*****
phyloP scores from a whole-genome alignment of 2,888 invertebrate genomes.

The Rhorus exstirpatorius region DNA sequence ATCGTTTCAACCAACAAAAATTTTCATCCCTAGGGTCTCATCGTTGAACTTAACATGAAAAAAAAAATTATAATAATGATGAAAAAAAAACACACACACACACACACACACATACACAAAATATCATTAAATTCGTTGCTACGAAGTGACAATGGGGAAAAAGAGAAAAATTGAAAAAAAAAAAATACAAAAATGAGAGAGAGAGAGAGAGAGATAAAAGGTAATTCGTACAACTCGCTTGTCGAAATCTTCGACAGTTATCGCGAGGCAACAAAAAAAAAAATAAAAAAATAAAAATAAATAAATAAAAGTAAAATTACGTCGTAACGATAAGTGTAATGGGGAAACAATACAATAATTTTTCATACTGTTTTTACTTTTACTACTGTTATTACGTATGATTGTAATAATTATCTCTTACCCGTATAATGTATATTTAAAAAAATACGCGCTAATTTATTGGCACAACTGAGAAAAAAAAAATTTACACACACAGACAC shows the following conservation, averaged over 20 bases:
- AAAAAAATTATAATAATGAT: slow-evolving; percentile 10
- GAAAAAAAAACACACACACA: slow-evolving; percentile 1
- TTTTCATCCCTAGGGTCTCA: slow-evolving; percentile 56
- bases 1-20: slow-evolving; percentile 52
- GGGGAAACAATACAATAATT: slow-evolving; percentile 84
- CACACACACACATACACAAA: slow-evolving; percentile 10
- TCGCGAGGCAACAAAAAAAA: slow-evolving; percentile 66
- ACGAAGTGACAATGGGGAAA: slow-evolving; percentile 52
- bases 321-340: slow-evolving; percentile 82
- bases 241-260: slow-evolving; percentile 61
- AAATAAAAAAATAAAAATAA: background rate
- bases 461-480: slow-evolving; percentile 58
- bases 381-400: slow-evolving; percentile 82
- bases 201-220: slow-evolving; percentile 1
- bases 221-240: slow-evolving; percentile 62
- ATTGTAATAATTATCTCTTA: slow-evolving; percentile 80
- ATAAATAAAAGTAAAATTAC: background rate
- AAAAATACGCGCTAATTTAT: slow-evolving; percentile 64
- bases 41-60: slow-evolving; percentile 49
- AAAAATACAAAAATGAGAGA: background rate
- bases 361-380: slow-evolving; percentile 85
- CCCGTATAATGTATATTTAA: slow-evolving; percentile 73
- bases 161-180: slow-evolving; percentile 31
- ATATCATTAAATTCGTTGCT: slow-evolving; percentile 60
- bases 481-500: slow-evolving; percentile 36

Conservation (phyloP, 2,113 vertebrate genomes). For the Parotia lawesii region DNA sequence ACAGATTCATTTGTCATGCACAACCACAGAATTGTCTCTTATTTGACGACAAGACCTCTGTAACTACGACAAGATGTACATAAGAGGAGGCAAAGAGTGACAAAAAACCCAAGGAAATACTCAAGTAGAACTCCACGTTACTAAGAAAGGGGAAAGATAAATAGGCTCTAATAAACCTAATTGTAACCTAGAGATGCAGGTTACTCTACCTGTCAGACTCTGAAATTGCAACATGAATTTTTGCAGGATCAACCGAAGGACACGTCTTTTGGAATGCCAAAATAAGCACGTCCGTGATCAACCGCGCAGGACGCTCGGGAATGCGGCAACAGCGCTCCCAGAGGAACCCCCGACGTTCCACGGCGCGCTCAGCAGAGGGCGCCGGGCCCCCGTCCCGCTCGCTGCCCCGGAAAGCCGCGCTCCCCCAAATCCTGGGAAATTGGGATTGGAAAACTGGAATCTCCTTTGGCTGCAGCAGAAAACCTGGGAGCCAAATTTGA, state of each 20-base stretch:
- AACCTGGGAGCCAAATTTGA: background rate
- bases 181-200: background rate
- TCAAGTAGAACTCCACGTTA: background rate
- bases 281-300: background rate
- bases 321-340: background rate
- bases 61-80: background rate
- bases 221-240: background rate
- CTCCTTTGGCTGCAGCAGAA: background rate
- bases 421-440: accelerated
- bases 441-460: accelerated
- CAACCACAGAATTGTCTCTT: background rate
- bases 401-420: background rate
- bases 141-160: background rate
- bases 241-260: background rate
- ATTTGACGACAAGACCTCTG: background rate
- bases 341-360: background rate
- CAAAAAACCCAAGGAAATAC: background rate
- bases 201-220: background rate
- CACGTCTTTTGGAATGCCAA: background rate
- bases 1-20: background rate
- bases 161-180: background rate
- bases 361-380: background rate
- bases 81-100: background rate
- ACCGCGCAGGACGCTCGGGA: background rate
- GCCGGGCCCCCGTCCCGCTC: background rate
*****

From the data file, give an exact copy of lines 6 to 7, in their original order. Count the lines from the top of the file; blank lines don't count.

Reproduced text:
- bases 1-20: slow-evolving; percentile 52
- GGGGAAACAATACAATAATT: slow-evolving; percentile 84